Weather Alert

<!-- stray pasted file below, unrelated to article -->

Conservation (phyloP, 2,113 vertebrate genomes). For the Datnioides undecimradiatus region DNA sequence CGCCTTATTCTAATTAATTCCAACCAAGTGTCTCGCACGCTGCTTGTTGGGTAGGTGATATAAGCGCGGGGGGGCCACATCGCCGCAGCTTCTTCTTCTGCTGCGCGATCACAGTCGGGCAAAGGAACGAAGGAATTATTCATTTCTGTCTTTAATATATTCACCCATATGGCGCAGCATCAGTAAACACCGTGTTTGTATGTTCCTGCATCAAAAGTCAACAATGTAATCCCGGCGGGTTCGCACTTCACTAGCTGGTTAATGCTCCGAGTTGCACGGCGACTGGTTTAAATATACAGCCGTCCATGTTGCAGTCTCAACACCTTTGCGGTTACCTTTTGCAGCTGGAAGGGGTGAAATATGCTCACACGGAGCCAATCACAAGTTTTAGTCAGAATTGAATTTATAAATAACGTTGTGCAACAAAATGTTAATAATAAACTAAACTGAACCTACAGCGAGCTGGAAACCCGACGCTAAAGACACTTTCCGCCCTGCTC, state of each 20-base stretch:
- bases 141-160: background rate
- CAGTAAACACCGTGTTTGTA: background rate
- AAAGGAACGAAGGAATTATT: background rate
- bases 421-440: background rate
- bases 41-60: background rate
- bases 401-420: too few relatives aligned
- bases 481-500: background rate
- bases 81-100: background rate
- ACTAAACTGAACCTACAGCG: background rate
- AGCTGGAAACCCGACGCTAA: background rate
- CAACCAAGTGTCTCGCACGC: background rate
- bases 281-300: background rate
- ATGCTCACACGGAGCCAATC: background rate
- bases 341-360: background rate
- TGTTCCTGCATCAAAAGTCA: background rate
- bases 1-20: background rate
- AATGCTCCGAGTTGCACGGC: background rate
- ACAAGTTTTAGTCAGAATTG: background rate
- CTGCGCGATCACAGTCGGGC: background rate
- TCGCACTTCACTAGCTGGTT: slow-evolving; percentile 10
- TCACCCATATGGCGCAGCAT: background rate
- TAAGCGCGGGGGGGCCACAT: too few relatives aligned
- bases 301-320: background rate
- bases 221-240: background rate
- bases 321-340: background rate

*TROPICAL STORM ISAIAS MOVING NORTHWARD ALONG THE EAST COAST* This product covers Southeast New York, Northeast New Jersey, and Southern Connecticut ***TROPICAL STORM ISAIAS MOVING NORTHWARD ALONG THE EAST COAST*** NEW INFORMATION --------------- * CHANGES TO WATCHES AND WARNINGS: - A Tropical Storm Watch has been issued for Orange and Putnam - The Tropical Storm Watch has been upgraded to a Tropical Storm Warning for Bronx, Eastern Bergen, Eastern Essex, Eastern Passaic, Eastern Union, Hudson, Kings (Brooklyn), New York (Manhattan), Northeastern Suffolk, Northern Nassau, Northern Queens, Northwestern Suffolk, Richmond (Staten Island), Southeastern Suffolk, Southern Fairfield, Southern Middlesex, Southern Nassau, Southern New Haven, Southern New London, Southern Queens, Southern Westchester, Southwestern Suffolk, Western Bergen, Western Essex, and Western Union * CURRENT WATCHES AND WARNINGS: - A Tropical Storm Warning is in effect for Bronx, Eastern Bergen, Eastern Essex, Eastern Passaic, Eastern Union, Hudson, Kings (Brooklyn), New York (Manhattan), Northeastern Suffolk, Northern Nassau, Northern Queens, Northwestern Suffolk, Richmond (Staten Island), Southeastern Suffolk, Southern Fairfield, Southern Middlesex, Southern Nassau, Southern New Haven, Southern New London, Southern Queens, Southern Westchester, Southwestern Suffolk, Western Bergen, Western Essex, and Western Union - A Tropical Storm Watch is in effect for Northern Fairfield, Northern Middlesex, Northern New Haven, Northern New London, Northern Westchester, Orange, Putnam, Rockland, and Western Passaic * STORM INFORMATION: - About 830 miles south-southwest of New York City NY or about 900 miles south-southwest of Montauk Point NY - 29.7N 79.9W - Storm Intensity 70 mph - Movement North or 355 degrees at 9 mph SITUATION OVERVIEW ------------------ Tropical Storm Isaias, located off the north Florida coast, will continue to move to the north this morning, turning north-northeast this afternoon along the southeast coast. Isaias will continue moving northeast tonight over Eastern North Carolina. Isaias will slowly weaken as it accelerates northeast on Tuesday, likely moving over our area Tuesday afternoon and evening. There is still some timing and intensity uncertainty with this storm. However, confidence continues to increase with respect to the magnitude of local hazards and impacts. The main threats with this system involve heavy rainfall, strong winds, minor to moderate coastal flooding, along with high surf and dangerous rip currents. Locally heavy rain is expected with a widespread 2 to 4 inches, with localized amounts up to 6 inches possible. The heaviest rain is most likely to occur across New York City, Northeast New Jersey and the Lower Hudson Valley early Tuesday morning through Tuesday evening, and eastern sections Tuesday afternoon into Tuesday night. The strongest winds are likely to occur across Long Island, coastal Connecticut, and the New York City Metro. Dangerous marine conditions are likely across all of the coastal waters Tuesday and Tuesday night. High surf and dangerous rip currents are expected along the ocean beaches Monday through Wednesday. The effects from Tropical Storm Isaias are expected to diminish quickly from southwest to northeast across the area Tuesday night into Wednesday morning. POTENTIAL IMPACTS ----------------- * FLOODING RAIN: Protect against life-threatening rainfall flooding having possible extensive impacts across northeastern New Jersey, New York City, and the Lower Hudson Valley. Potential impacts include: - Major rainfall flooding may prompt many evacuations and rescues. - Rivers and streams may rapidly overflow their banks in multiple places. Small streams, creeks, canals, and ditches may become dangerous rivers. Flood control systems and barriers may become stressed. - In hilly terrain, destructive runoff may run quickly down valleys, and increase susceptibility to rockslides and mudslides. - Flood waters can enter many structures within multiple communities, some structures becoming uninhabitable or washed away. Many places where flood waters may cover escape routes. Streets and parking lots become rivers of moving water with underpasses submerged. Driving conditions become dangerous. Many road and bridge closures with some weakened or washed out. * WIND: Protect against dangerous wind having possible significant impacts across Southeast New York, Northeast New Jersey, and Southern Connecticut. Potential impacts include: - Some damage to roofing and siding materials, along with damage to porches, awnings, carports, and sheds. A few buildings experiencing window, door, and garage door failures. Mobile homes damaged, especially if unanchored. Unsecured lightweight objects become dangerous projectiles. - Several large trees snapped or uprooted, but with greater numbers in places where trees are shallow rooted. Several fences and roadway signs blown over. - Some roads impassable from large debris, and more within urban or heavily wooded places. A few bridges, causeways, and access routes impassable. - Scattered power and communications outages, but more prevalent in areas with above ground lines. * SURGE: Protect against locally hazardous surge having possible limited impacts across shoreline communities. Potential impacts in this area include: - There is potential for widespread minor to locally moderate coastal flooding across the Lower New York Harbor and South Shore Back Bays, with localized minor flooding impacts elsewhere. - Localized inundation with storm surge flooding mainly along immediate shorelines and in low lying spots. - Sections of near shore roads and parking lots become overspread with surge water. Driving conditions dangerous in places where surge water covers the road. - Moderate beach erosion. Heavy surf also breaching dunes, mainly in usually vulnerable locations. Strong and frequent rip currents. - Minor to locally moderate damage to marinas, docks, boardwalks, and piers. A few small craft broken away from moorings. * TORNADOES: Protect against a tornado event having possible limited impacts across Southeast New York, Northeast New Jersey, and Southern Connecticut. Potential impacts include: - The occurrence of isolated tornadoes can hinder the execution of emergency plans during tropical events. - A few places may experience tornado damage, along with power and communications disruptions. - Locations could realize roofs peeled off buildings, chimneys toppled, mobile homes pushed off foundations or overturned, large tree tops and branches snapped off, shallow rooted trees knocked over, moving vehicles blown off roads, and small boats pulled from moorings.